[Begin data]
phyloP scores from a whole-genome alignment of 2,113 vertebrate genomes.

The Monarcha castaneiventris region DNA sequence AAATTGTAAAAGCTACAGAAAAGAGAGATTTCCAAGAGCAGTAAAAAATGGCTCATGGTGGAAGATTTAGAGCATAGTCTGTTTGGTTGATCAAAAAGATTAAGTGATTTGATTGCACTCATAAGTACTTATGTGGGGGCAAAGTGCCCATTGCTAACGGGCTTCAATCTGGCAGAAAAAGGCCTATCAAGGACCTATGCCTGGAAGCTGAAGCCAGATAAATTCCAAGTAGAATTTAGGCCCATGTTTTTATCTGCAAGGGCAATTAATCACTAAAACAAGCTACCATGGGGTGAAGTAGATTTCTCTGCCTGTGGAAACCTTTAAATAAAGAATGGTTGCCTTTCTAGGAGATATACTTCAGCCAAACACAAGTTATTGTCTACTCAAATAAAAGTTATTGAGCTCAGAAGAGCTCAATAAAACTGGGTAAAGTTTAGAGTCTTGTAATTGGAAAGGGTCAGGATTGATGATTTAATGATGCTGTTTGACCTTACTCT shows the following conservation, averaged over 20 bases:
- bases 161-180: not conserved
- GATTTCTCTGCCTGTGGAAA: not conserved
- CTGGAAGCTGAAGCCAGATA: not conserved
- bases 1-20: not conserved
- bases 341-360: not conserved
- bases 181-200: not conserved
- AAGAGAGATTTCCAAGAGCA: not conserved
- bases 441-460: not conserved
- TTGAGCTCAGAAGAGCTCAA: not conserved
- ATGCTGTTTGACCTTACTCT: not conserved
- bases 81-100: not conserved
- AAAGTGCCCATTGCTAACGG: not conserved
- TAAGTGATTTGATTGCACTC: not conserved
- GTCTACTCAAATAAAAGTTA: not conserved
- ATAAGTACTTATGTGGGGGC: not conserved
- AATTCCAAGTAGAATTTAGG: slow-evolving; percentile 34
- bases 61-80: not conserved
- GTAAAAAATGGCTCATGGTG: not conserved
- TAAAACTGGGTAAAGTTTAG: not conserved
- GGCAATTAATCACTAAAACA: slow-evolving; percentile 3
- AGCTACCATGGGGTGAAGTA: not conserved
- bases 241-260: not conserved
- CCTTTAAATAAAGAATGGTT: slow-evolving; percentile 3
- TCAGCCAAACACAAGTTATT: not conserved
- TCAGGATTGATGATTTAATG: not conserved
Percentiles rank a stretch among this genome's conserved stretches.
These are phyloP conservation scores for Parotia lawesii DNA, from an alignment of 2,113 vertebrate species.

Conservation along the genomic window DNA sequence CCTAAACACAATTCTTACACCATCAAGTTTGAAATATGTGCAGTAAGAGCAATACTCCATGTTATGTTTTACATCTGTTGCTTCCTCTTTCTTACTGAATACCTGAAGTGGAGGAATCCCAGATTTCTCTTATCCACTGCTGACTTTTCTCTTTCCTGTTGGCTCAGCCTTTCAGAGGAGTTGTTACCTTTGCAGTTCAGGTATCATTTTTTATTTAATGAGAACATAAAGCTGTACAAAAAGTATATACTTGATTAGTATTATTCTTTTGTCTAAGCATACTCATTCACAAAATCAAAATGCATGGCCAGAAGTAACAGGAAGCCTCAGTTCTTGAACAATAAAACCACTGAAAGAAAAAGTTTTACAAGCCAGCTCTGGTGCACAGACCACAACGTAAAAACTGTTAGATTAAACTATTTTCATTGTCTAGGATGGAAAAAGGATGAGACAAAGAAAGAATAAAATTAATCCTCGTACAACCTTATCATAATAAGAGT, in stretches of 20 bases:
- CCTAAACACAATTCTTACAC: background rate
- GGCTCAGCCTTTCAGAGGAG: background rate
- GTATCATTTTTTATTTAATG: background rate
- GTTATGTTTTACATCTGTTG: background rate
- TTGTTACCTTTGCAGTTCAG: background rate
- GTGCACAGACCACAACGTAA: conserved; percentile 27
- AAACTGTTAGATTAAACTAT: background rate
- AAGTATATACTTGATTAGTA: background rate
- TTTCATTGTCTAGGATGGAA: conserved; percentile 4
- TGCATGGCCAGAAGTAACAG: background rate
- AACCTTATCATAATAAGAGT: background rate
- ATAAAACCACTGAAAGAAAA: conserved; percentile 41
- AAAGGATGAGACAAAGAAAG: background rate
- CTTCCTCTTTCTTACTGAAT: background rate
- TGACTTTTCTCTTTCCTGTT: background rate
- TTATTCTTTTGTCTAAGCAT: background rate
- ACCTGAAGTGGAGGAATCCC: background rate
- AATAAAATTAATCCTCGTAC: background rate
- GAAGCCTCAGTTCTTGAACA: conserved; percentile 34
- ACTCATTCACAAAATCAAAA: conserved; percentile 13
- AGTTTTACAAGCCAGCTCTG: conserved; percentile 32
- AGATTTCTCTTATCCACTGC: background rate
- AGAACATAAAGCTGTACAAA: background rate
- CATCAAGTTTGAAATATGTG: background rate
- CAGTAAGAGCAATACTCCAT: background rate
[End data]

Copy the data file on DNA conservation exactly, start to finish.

phyloP scores from a whole-genome alignment of 2,113 vertebrate genomes.

The Monarcha castaneiventris region DNA sequence AAATTGTAAAAGCTACAGAAAAGAGAGATTTCCAAGAGCAGTAAAAAATGGCTCATGGTGGAAGATTTAGAGCATAGTCTGTTTGGTTGATCAAAAAGATTAAGTGATTTGATTGCACTCATAAGTACTTATGTGGGGGCAAAGTGCCCATTGCTAACGGGCTTCAATCTGGCAGAAAAAGGCCTATCAAGGACCTATGCCTGGAAGCTGAAGCCAGATAAATTCCAAGTAGAATTTAGGCCCATGTTTTTATCTGCAAGGGCAATTAATCACTAAAACAAGCTACCATGGGGTGAAGTAGATTTCTCTGCCTGTGGAAACCTTTAAATAAAGAATGGTTGCCTTTCTAGGAGATATACTTCAGCCAAACACAAGTTATTGTCTACTCAAATAAAAGTTATTGAGCTCAGAAGAGCTCAATAAAACTGGGTAAAGTTTAGAGTCTTGTAATTGGAAAGGGTCAGGATTGATGATTTAATGATGCTGTTTGACCTTACTCT shows the following conservation, averaged over 20 bases:
- bases 161-180: not conserved
- GATTTCTCTGCCTGTGGAAA: not conserved
- CTGGAAGCTGAAGCCAGATA: not conserved
- bases 1-20: not conserved
- bases 341-360: not conserved
- bases 181-200: not conserved
- AAGAGAGATTTCCAAGAGCA: not conserved
- bases 441-460: not conserved
- TTGAGCTCAGAAGAGCTCAA: not conserved
- ATGCTGTTTGACCTTACTCT: not conserved
- bases 81-100: not conserved
- AAAGTGCCCATTGCTAACGG: not conserved
- TAAGTGATTTGATTGCACTC: not conserved
- GTCTACTCAAATAAAAGTTA: not conserved
- ATAAGTACTTATGTGGGGGC: not conserved
- AATTCCAAGTAGAATTTAGG: slow-evolving; percentile 34
- bases 61-80: not conserved
- GTAAAAAATGGCTCATGGTG: not conserved
- TAAAACTGGGTAAAGTTTAG: not conserved
- GGCAATTAATCACTAAAACA: slow-evolving; percentile 3
- AGCTACCATGGGGTGAAGTA: not conserved
- bases 241-260: not conserved
- CCTTTAAATAAAGAATGGTT: slow-evolving; percentile 3
- TCAGCCAAACACAAGTTATT: not conserved
- TCAGGATTGATGATTTAATG: not conserved
Percentiles rank a stretch among this genome's conserved stretches.
These are phyloP conservation scores for Parotia lawesii DNA, from an alignment of 2,113 vertebrate species.

Conservation along the genomic window DNA sequence CCTAAACACAATTCTTACACCATCAAGTTTGAAATATGTGCAGTAAGAGCAATACTCCATGTTATGTTTTACATCTGTTGCTTCCTCTTTCTTACTGAATACCTGAAGTGGAGGAATCCCAGATTTCTCTTATCCACTGCTGACTTTTCTCTTTCCTGTTGGCTCAGCCTTTCAGAGGAGTTGTTACCTTTGCAGTTCAGGTATCATTTTTTATTTAATGAGAACATAAAGCTGTACAAAAAGTATATACTTGATTAGTATTATTCTTTTGTCTAAGCATACTCATTCACAAAATCAAAATGCATGGCCAGAAGTAACAGGAAGCCTCAGTTCTTGAACAATAAAACCACTGAAAGAAAAAGTTTTACAAGCCAGCTCTGGTGCACAGACCACAACGTAAAAACTGTTAGATTAAACTATTTTCATTGTCTAGGATGGAAAAAGGATGAGACAAAGAAAGAATAAAATTAATCCTCGTACAACCTTATCATAATAAGAGT, in stretches of 20 bases:
- CCTAAACACAATTCTTACAC: background rate
- GGCTCAGCCTTTCAGAGGAG: background rate
- GTATCATTTTTTATTTAATG: background rate
- GTTATGTTTTACATCTGTTG: background rate
- TTGTTACCTTTGCAGTTCAG: background rate
- GTGCACAGACCACAACGTAA: conserved; percentile 27
- AAACTGTTAGATTAAACTAT: background rate
- AAGTATATACTTGATTAGTA: background rate
- TTTCATTGTCTAGGATGGAA: conserved; percentile 4
- TGCATGGCCAGAAGTAACAG: background rate
- AACCTTATCATAATAAGAGT: background rate
- ATAAAACCACTGAAAGAAAA: conserved; percentile 41
- AAAGGATGAGACAAAGAAAG: background rate
- CTTCCTCTTTCTTACTGAAT: background rate
- TGACTTTTCTCTTTCCTGTT: background rate
- TTATTCTTTTGTCTAAGCAT: background rate
- ACCTGAAGTGGAGGAATCCC: background rate
- AATAAAATTAATCCTCGTAC: background rate
- GAAGCCTCAGTTCTTGAACA: conserved; percentile 34
- ACTCATTCACAAAATCAAAA: conserved; percentile 13
- AGTTTTACAAGCCAGCTCTG: conserved; percentile 32
- AGATTTCTCTTATCCACTGC: background rate
- AGAACATAAAGCTGTACAAA: background rate
- CATCAAGTTTGAAATATGTG: background rate
- CAGTAAGAGCAATACTCCAT: background rate